Growing up in the South, I learned a great deal about racial tensions, and my friends helped me understand how their experiences differed from mine. And my dad told me about the blatant racism he witnessed in the Houston court systems. In college, my freshman-year roommate's parents forced her to transfer to another school because she, a white woman, was dating a black man.

Living in Boston and now in Ithaca, I've observed that racial tensions are just as present, but they are not often as visible as they are in the South. But they are very real, and our Ithaca community continues to struggle with race and class divides. Wendell Berry, a favorite author of mine, called racism a "hidden wound" - something we don't like to talk about but which is hurtful to all of us.

One reason I have come to love Ithaca is that we have so many people who are working for peace, healing, and justice in our community. I think many of you in our congregation know how powerful music can be in working toward healing. This Sunday, Temple Beth-El is hosting a musical feast that you won't want to miss. "Sing a New Song: Spiritual Voices of Ithaca" will feature local artists including the Dorothy Cotton Jubilee Singers, Voices: Multicultural Choir, the Ithaca Children's Choir, the Calvary Baptist Church Choir, the Jewish Community Choir, the Filipino String Ensemble, and several of our community’s choral groups (including members of  FCC’s and several congregations’ choirs).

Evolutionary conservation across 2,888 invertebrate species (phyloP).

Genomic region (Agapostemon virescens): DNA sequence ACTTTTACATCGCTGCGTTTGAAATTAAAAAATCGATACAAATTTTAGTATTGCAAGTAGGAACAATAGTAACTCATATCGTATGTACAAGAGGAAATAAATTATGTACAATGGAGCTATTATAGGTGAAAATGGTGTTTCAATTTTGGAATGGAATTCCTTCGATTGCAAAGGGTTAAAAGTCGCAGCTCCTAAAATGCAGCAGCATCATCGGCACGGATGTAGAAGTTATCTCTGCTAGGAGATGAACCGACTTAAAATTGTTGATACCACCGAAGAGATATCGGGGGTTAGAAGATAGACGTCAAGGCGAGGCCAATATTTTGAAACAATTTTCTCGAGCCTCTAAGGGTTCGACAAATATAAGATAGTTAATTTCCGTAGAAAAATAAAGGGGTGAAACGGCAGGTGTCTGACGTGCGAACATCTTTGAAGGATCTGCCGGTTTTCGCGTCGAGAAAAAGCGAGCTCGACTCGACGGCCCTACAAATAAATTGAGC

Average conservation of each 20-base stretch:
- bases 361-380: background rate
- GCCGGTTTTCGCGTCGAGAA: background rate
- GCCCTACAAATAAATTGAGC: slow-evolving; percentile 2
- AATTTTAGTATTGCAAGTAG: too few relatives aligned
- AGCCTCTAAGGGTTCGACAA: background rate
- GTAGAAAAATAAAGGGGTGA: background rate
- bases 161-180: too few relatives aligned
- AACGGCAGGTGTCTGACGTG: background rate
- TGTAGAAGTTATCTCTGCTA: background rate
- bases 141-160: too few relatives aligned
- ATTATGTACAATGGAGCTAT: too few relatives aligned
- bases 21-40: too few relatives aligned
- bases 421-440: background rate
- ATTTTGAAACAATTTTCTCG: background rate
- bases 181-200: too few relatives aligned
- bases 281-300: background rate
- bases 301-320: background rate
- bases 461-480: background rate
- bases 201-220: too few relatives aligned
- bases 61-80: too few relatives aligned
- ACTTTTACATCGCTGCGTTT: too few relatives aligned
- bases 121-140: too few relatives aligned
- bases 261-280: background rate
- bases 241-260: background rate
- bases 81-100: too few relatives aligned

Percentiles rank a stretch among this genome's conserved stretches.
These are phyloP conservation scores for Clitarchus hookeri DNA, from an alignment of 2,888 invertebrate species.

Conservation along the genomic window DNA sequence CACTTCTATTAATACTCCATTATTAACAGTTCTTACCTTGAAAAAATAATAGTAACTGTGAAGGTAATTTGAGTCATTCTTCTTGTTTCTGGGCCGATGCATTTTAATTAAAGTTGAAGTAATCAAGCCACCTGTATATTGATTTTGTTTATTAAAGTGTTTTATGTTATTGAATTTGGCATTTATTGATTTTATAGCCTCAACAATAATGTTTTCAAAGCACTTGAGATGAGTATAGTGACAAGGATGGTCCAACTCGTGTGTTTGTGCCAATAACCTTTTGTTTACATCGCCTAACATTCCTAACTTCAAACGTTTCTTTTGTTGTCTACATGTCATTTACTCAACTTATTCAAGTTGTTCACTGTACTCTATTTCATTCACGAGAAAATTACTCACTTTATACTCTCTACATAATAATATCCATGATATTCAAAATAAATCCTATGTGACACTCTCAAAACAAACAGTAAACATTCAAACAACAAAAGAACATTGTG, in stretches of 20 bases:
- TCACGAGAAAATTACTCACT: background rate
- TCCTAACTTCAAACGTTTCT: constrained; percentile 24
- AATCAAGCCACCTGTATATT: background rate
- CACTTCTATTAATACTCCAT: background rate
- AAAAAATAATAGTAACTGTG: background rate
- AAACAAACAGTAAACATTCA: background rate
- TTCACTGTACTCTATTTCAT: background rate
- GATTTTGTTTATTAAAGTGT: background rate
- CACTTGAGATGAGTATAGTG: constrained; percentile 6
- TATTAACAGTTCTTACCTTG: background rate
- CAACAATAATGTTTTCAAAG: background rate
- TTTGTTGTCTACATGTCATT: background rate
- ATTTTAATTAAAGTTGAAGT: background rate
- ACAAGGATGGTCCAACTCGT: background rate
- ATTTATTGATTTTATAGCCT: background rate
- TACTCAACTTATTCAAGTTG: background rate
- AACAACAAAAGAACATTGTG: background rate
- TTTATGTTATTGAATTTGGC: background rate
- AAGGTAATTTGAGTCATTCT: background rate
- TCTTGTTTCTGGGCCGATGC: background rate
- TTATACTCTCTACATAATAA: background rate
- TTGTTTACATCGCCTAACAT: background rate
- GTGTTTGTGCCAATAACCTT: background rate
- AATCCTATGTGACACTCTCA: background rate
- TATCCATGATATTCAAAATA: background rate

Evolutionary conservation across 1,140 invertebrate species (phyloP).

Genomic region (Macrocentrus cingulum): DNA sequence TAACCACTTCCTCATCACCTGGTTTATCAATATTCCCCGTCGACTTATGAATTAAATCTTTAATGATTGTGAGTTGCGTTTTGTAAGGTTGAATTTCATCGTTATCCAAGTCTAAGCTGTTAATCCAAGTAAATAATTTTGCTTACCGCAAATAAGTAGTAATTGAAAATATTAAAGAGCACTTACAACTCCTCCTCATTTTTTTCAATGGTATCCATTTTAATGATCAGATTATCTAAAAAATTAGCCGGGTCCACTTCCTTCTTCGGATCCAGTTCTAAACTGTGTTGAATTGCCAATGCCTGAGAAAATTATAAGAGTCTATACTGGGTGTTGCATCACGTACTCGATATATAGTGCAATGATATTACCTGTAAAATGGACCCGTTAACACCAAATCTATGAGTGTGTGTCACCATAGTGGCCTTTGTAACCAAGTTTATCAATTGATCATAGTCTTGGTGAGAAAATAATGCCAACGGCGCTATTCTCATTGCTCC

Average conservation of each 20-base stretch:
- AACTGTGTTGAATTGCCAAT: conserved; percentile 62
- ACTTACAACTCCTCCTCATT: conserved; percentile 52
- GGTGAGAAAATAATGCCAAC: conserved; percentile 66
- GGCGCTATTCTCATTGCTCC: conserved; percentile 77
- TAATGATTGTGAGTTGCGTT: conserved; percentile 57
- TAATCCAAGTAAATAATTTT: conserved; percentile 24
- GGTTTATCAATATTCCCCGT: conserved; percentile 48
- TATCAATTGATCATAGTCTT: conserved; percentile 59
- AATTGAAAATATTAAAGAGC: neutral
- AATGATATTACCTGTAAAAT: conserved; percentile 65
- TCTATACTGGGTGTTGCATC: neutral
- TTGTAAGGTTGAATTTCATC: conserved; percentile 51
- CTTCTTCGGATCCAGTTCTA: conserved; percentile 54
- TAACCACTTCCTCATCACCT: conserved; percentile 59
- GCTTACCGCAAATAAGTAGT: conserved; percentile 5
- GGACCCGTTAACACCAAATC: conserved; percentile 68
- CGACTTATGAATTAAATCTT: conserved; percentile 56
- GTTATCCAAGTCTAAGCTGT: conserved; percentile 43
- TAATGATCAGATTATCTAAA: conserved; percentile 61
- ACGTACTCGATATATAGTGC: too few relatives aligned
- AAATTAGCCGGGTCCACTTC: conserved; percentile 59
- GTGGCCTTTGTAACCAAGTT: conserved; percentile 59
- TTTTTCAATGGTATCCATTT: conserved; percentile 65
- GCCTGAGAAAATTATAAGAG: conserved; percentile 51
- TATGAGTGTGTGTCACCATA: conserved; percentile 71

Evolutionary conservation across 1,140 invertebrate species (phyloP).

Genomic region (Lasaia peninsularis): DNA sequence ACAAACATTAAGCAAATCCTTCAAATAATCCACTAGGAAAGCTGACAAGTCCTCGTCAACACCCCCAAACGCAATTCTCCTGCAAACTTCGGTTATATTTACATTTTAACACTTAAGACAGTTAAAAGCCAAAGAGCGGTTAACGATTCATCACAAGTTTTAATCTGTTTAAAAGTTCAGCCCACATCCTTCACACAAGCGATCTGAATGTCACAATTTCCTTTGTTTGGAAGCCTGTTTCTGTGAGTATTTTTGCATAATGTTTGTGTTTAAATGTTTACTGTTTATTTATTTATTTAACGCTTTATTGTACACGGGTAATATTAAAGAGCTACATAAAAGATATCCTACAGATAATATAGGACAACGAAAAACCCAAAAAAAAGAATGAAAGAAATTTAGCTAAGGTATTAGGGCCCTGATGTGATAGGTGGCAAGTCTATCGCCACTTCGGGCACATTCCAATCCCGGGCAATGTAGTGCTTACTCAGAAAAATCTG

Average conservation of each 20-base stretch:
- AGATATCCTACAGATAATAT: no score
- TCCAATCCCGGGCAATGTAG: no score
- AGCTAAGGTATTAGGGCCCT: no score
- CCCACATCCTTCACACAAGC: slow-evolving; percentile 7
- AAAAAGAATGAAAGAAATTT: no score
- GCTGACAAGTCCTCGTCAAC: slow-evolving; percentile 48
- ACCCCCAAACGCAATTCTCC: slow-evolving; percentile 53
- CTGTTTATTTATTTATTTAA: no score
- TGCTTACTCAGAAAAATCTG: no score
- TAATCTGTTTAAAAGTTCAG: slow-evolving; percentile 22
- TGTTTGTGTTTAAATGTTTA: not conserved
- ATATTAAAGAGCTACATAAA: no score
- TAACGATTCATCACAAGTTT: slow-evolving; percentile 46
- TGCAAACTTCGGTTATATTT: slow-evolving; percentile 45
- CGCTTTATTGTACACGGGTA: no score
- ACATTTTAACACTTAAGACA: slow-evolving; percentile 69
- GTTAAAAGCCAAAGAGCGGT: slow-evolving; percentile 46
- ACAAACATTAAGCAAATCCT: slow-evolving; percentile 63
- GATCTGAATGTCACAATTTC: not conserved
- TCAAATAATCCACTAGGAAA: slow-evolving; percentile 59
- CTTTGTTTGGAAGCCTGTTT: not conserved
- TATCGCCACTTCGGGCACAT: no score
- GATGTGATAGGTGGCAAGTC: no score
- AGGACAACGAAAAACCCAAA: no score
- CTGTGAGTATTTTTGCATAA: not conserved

I hope you will be there to represent our congregation at the State Theatre on Sunday at 3pm. Contact the church office for tickets - donations are welcome, but we have tickets for anyone who would like to go. Your presence will bless the community, and I believe you will walk away feeling richly blessed.

Have a wonderful week,

Tuesday, March 13, 2012

The old in the new

You may have noticed that our congregation has used music from the Taize community in various worship settings - songs like "Nothing Can Trouble" and "O Lord, Hear My Prayer" frame our prayer time; "Eat this Bread, Drink this Cup" moves us through communion, and various other Taize songs have helped us worship in evening Advent and Lenten services.

Tomorrow, the men's breakfast group will be talking about music and faith practice when they meet at 7:45am at the Royal Court Restaurant. When I learned that, I thought that perhaps others of you would like to learn more about the Taize community as well. This 15 minute video gives a nice introduction to the community, and you can visit their website to learn more.